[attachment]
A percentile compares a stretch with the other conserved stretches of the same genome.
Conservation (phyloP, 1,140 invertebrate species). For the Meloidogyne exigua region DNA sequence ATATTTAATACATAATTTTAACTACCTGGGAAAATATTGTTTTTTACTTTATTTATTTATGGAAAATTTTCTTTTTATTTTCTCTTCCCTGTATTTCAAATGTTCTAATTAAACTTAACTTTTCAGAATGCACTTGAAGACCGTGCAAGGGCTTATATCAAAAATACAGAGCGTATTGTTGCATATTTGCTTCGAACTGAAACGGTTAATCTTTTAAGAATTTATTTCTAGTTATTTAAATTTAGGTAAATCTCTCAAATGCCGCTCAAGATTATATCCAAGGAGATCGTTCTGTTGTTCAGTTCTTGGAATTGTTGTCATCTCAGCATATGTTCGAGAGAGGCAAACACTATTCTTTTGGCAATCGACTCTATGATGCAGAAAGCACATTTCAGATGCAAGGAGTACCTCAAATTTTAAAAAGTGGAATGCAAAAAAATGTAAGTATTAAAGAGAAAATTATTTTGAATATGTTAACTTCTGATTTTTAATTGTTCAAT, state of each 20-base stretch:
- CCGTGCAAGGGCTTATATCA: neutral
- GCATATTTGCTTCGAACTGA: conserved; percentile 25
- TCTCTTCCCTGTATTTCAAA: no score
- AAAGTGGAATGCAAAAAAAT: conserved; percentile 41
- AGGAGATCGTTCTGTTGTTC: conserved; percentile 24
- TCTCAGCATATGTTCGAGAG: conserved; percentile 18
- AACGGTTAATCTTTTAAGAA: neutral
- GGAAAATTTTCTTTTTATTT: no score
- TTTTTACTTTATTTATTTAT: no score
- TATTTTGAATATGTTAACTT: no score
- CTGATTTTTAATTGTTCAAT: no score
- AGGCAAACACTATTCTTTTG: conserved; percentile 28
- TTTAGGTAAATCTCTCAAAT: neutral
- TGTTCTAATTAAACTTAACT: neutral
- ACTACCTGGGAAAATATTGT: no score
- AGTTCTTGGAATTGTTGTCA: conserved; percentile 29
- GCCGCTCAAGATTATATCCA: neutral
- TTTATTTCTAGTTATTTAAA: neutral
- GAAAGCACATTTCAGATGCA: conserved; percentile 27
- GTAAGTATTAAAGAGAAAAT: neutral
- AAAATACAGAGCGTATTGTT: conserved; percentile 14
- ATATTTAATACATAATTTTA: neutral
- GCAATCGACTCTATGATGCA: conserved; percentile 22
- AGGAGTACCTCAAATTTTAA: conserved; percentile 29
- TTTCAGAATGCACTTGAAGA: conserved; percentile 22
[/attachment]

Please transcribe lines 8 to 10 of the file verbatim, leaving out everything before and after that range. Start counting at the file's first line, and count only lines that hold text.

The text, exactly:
- TCTCAGCATATGTTCGAGAG: conserved; percentile 18
- AACGGTTAATCTTTTAAGAA: neutral
- GGAAAATTTTCTTTTTATTT: no score